12 Replies to “Lieberman says barefoot running is better than shoes”

  1. I was actually having a conversation about this exact topic yesterday with a friend of mine. Unfortunately it seems that the “studies” that are done are largely influenced by either whoever is writing the check or whatever will grab the most headlines. Your discussion of what we as runner’s really want, and need, to know is right on point.

    I just found your site a few days ago and love the material. Keep it up.

  2. Thanks, Joe! To be fair, the studies we really want — linking shoe to type to injury rate — would be very time-consuming and expensive to perform. But until they’re done, we’ll just continue arguing in circles, without any real data to back up either side.

  3. I’ve been running in Vibrams Five Fingers for about 8 months in combination with Nike Free and have been strictly running in the Vibrams for the last 3 months. The transition from my New Balance 1064s has been difficult. My biggest problem is calf strength. I’ve had sore calf muscles since the beginning of the transition. I believe that once I drop about 20lbs my calf muscles should be able to support my weight without problems and the soreness will disappear. I’m 170lbs on a 5’10.5″ frame. Once I’m at the proper weight, I’ll know if running barefoot is more efficient.

  4. It’ll definitely be interesting to see how that goes, Richard. Of course, dropping 20 pounds would make you less prone to injury in your NB 1064s too!

  5. I was hoping it was Joe Lieberman!

    Seriously though, it is interesting that there is so much buzz around this idea now. Why now? Was it McDougall’s book that did it? The Nike Free? Or is it an industry looking to capitalize on over-weight, middle-aged marathoners who have been coerced into marathons by “running clinics,” subsequently overtrained or hurt and are now looking for someone to blame: “Aha! Blame the shoes! It couldn’t possibly be that I am way out of my league and should be sticking to 5ks and 10ks!”

    That is my cynical comment, but I do think there is some benefit, as was mentioned in a previous post I believe, or maybe on a message board somewhere, to doing some training, maybe twice a week, without shoes, to help strengthen joints etc. But the extremism is so typical of the type-A looking for the next extreme challenge set. I’m willing to bet, as with most things, the answer is found in moderation and individual application.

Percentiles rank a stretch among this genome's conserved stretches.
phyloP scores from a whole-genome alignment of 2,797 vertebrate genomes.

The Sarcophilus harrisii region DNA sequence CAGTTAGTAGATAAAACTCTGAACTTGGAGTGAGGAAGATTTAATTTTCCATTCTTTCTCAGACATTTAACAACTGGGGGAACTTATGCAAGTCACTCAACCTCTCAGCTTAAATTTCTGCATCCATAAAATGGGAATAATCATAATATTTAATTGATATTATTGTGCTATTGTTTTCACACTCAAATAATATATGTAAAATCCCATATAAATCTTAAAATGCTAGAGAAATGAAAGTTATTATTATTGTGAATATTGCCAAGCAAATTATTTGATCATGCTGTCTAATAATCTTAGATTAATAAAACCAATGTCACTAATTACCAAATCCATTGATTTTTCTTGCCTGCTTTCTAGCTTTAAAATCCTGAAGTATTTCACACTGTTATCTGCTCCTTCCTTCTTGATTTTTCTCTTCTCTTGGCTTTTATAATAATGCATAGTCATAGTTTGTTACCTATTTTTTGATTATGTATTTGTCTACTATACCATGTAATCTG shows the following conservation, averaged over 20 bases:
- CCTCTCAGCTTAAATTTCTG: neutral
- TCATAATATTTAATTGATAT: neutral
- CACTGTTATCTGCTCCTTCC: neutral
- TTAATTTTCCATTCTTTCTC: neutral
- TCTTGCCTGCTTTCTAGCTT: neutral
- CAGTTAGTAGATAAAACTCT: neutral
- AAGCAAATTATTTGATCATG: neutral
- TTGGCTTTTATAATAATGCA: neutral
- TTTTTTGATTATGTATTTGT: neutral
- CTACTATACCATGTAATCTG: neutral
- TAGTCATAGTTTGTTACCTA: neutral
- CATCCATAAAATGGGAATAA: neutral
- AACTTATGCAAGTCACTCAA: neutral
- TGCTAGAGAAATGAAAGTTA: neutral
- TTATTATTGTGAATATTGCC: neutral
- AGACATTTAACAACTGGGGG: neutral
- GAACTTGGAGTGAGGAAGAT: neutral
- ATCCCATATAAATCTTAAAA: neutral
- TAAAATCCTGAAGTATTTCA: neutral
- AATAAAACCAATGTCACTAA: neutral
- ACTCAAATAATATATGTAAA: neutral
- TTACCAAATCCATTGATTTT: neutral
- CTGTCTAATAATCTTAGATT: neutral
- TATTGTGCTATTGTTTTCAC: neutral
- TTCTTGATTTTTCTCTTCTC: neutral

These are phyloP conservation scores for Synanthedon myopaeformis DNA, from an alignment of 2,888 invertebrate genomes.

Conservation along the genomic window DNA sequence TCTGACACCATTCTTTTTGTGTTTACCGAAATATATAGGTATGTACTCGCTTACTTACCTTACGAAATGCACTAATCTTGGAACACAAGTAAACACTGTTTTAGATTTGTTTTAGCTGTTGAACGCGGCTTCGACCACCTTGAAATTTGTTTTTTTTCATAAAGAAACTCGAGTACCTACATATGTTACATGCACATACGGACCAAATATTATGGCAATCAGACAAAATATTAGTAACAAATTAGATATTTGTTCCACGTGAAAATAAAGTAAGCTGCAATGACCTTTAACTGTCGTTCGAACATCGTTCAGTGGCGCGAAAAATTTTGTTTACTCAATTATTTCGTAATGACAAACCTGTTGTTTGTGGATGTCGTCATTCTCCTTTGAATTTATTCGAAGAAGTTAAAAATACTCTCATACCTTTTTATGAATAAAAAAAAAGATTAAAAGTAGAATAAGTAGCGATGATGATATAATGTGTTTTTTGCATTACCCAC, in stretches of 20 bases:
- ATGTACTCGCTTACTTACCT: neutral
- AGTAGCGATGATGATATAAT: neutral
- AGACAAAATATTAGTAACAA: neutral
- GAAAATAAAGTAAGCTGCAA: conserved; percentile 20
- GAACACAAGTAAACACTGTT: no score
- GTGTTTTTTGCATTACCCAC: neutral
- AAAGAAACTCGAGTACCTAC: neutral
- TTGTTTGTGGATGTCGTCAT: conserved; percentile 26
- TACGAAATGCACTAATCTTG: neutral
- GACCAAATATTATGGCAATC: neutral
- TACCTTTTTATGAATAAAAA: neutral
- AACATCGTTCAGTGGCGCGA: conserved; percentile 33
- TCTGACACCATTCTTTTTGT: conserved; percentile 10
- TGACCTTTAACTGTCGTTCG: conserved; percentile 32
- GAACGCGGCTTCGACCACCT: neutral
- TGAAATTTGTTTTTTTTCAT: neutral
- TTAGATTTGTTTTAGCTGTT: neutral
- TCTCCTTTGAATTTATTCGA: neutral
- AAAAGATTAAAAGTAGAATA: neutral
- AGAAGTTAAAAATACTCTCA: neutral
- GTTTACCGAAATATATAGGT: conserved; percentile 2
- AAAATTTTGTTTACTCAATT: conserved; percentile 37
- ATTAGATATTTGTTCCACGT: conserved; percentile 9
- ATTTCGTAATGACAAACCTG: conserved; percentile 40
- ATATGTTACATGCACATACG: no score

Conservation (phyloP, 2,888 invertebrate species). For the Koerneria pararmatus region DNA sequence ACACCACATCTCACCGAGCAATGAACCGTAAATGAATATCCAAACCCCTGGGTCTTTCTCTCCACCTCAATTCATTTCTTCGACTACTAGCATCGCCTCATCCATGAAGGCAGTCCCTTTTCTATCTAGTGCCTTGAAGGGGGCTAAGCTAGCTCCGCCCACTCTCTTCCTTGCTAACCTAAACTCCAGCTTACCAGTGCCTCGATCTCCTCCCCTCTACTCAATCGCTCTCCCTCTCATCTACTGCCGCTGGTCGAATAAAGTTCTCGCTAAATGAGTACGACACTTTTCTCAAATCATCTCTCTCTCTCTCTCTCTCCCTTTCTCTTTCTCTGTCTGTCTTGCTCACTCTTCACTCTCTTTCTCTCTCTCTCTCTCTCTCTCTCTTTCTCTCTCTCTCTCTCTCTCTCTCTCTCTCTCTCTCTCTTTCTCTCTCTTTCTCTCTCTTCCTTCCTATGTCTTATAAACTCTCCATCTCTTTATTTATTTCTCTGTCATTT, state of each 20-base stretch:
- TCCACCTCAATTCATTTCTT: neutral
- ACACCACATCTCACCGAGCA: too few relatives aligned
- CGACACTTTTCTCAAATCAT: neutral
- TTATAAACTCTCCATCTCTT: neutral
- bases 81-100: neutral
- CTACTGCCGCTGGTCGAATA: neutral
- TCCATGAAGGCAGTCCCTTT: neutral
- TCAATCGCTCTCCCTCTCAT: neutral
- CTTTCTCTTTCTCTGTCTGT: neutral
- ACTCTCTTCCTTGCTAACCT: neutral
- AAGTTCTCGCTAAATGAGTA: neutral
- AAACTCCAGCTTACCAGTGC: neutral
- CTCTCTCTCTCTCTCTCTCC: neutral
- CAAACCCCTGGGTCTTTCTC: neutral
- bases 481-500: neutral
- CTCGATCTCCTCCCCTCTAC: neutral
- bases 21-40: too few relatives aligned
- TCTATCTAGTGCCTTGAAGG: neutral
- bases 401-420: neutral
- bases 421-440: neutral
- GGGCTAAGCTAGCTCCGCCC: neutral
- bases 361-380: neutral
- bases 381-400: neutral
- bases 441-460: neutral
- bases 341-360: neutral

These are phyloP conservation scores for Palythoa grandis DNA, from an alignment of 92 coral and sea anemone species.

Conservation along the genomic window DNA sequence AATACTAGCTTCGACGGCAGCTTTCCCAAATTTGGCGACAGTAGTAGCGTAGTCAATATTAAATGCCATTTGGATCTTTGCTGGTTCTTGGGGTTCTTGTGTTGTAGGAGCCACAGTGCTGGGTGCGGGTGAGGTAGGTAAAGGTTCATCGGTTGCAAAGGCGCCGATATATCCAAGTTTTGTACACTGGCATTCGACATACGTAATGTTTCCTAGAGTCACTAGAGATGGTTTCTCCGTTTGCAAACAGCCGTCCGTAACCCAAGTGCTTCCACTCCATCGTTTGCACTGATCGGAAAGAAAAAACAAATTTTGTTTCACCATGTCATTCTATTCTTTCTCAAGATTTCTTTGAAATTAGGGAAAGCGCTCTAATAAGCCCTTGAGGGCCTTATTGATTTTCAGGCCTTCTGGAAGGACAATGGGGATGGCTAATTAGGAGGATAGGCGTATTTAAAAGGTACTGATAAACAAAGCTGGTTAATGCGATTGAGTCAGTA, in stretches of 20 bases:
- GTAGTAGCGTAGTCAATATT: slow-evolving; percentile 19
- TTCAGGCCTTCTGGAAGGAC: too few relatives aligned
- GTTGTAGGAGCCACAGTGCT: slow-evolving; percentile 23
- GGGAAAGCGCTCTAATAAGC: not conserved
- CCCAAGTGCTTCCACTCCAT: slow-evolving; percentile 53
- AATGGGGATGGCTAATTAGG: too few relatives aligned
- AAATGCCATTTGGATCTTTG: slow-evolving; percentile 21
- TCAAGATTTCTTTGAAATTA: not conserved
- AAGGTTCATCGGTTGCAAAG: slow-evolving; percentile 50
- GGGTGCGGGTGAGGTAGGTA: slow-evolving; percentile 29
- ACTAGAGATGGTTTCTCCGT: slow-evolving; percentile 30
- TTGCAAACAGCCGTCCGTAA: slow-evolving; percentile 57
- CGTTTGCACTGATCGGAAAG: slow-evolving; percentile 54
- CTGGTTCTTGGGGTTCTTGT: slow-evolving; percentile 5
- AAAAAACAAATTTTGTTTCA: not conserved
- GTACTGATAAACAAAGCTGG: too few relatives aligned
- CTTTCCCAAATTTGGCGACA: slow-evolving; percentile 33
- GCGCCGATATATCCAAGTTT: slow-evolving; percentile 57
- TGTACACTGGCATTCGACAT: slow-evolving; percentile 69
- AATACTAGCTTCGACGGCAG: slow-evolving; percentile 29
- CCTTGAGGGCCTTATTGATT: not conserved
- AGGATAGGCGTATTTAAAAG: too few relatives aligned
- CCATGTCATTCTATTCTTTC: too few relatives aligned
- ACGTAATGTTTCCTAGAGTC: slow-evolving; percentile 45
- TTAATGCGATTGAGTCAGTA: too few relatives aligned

6. @alex
    That might be true but I’ve been 153lbs in my NBs and had occasional knee pain during the last 8 years. When the pain finally didn’t go away for almost 2 years, I decided to give barefoot running a try. My knee pain is completely gone now and probably because of the new form that I’ve developed which I don’t think I would have been able to develop as well or even discover while running in my NBs. I now land on my forefoot and am much more conscious in using my calf muscles to dampen impact. Shoes with large heel paddings shorten the heel to ground travel. A shorter travel also means larger impact.

    A study showing the correlation between a runner’s body composition and injuries with and without shoes would be interesting.

  7. @John I think your second paragraph is absolutely right on the money.

    @Richard That’s great that you’ve already seen improvement — a good sign that things will get even better. I don’t know of any studies showing correlation between body composition and injury, but I can guarantee (through basic physics) that the joint forces are greater in heavier runners. And that, after all, is what Lieberman’s study deals with! (My point isn’t that barefoot running is bad or good, but that there are many interrelated factors that determine whether you stay healthy or get injured. By changing one, you sometimes start a cascade of other effects that may be even more significant.)

    @Jeff Yep, it was funded by Vibram. That certainly doesn’t mean the results should be ignored, but it’s good to at least be aware of that fact.